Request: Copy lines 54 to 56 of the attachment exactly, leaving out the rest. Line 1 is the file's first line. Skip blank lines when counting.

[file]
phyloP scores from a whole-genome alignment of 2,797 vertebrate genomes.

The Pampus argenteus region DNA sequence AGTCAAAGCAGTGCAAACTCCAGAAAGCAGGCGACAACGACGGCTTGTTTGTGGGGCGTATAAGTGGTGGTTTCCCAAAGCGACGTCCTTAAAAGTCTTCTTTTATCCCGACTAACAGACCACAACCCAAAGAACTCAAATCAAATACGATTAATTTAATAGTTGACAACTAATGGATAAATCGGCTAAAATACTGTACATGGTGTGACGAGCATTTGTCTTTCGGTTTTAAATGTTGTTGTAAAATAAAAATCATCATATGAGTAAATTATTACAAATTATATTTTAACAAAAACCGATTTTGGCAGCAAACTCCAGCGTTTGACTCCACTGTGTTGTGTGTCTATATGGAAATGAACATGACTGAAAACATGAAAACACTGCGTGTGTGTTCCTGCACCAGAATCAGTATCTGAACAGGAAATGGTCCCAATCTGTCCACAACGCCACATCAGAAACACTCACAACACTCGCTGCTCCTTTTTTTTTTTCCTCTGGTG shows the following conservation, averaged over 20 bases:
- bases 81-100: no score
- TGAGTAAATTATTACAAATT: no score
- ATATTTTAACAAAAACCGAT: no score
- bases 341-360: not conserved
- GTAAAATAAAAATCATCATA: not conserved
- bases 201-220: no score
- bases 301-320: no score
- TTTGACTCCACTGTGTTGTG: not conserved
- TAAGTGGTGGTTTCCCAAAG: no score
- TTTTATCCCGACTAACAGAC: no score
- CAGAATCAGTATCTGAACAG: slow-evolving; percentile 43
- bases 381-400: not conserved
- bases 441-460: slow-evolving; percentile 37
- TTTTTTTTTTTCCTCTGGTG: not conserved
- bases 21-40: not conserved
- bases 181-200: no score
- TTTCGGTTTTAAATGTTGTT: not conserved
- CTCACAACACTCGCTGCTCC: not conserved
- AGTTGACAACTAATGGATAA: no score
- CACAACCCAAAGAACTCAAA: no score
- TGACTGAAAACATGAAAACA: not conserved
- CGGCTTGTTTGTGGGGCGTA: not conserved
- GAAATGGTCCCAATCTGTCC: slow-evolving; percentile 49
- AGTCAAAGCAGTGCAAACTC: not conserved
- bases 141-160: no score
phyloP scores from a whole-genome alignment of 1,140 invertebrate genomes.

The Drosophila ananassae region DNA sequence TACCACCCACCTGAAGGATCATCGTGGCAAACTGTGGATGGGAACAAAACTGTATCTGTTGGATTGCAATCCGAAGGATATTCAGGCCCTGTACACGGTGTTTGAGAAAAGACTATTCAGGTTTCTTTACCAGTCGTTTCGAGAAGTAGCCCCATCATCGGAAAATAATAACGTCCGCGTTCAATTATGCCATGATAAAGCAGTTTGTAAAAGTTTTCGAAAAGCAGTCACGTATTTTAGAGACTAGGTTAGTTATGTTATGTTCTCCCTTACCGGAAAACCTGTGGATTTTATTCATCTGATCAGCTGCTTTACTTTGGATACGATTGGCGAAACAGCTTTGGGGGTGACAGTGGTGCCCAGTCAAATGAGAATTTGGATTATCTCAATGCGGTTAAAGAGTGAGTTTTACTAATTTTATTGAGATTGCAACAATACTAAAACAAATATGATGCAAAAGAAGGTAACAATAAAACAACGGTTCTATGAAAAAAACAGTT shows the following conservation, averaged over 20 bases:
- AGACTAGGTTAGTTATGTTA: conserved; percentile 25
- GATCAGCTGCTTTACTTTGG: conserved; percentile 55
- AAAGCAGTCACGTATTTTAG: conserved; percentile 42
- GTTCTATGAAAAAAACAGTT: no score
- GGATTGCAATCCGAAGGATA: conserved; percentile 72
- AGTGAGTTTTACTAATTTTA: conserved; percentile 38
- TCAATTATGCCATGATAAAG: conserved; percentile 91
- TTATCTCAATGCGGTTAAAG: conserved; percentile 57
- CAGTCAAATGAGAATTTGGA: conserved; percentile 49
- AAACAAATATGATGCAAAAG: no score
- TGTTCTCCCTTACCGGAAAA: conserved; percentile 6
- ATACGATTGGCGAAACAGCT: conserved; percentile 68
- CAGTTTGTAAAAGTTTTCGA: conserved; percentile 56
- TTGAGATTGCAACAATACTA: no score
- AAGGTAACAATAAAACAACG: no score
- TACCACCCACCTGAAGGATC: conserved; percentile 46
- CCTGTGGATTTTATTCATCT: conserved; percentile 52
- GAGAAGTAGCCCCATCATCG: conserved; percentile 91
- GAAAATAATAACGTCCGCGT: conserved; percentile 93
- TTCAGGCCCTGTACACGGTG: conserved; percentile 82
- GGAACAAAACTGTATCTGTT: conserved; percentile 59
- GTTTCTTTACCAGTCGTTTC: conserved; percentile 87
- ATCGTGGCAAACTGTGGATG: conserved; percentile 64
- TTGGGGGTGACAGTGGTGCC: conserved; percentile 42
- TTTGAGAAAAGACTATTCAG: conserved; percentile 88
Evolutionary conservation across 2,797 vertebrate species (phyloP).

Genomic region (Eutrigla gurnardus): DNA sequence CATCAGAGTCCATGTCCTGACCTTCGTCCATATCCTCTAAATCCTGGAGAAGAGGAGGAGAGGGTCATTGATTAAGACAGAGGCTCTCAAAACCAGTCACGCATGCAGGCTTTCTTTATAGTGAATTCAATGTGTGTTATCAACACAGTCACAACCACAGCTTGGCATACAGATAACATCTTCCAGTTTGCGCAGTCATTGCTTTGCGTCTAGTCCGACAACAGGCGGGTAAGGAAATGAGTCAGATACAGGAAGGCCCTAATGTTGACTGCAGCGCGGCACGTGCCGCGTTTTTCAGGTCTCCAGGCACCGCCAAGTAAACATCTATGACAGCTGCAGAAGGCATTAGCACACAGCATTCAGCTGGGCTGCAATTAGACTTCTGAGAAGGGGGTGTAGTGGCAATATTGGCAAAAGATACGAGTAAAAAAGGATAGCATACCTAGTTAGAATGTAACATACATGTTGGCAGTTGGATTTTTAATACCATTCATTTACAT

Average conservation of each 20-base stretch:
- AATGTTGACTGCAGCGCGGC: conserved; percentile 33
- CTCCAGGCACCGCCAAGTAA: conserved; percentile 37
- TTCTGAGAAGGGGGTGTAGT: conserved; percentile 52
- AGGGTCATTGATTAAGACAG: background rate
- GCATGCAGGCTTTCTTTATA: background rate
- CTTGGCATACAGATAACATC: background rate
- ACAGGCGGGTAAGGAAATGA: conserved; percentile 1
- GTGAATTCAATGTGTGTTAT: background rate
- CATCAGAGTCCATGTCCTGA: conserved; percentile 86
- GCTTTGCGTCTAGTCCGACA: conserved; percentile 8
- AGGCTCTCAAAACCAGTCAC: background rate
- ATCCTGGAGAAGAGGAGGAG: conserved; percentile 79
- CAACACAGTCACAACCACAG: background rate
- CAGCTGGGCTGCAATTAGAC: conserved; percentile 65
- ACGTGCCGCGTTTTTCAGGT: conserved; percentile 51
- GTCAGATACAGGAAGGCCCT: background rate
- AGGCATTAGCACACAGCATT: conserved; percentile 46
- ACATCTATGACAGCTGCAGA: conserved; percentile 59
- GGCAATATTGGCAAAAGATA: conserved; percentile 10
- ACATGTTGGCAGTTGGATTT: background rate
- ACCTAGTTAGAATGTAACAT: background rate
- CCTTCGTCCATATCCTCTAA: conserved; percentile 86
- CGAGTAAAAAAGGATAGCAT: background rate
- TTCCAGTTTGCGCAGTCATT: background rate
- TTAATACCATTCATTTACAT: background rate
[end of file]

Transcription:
- TTTGAGAAAAGACTATTCAG: conserved; percentile 88
Evolutionary conservation across 2,797 vertebrate species (phyloP).

Genomic region (Eutrigla gurnardus): DNA sequence CATCAGAGTCCATGTCCTGACCTTCGTCCATATCCTCTAAATCCTGGAGAAGAGGAGGAGAGGGTCATTGATTAAGACAGAGGCTCTCAAAACCAGTCACGCATGCAGGCTTTCTTTATAGTGAATTCAATGTGTGTTATCAACACAGTCACAACCACAGCTTGGCATACAGATAACATCTTCCAGTTTGCGCAGTCATTGCTTTGCGTCTAGTCCGACAACAGGCGGGTAAGGAAATGAGTCAGATACAGGAAGGCCCTAATGTTGACTGCAGCGCGGCACGTGCCGCGTTTTTCAGGTCTCCAGGCACCGCCAAGTAAACATCTATGACAGCTGCAGAAGGCATTAGCACACAGCATTCAGCTGGGCTGCAATTAGACTTCTGAGAAGGGGGTGTAGTGGCAATATTGGCAAAAGATACGAGTAAAAAAGGATAGCATACCTAGTTAGAATGTAACATACATGTTGGCAGTTGGATTTTTAATACCATTCATTTACAT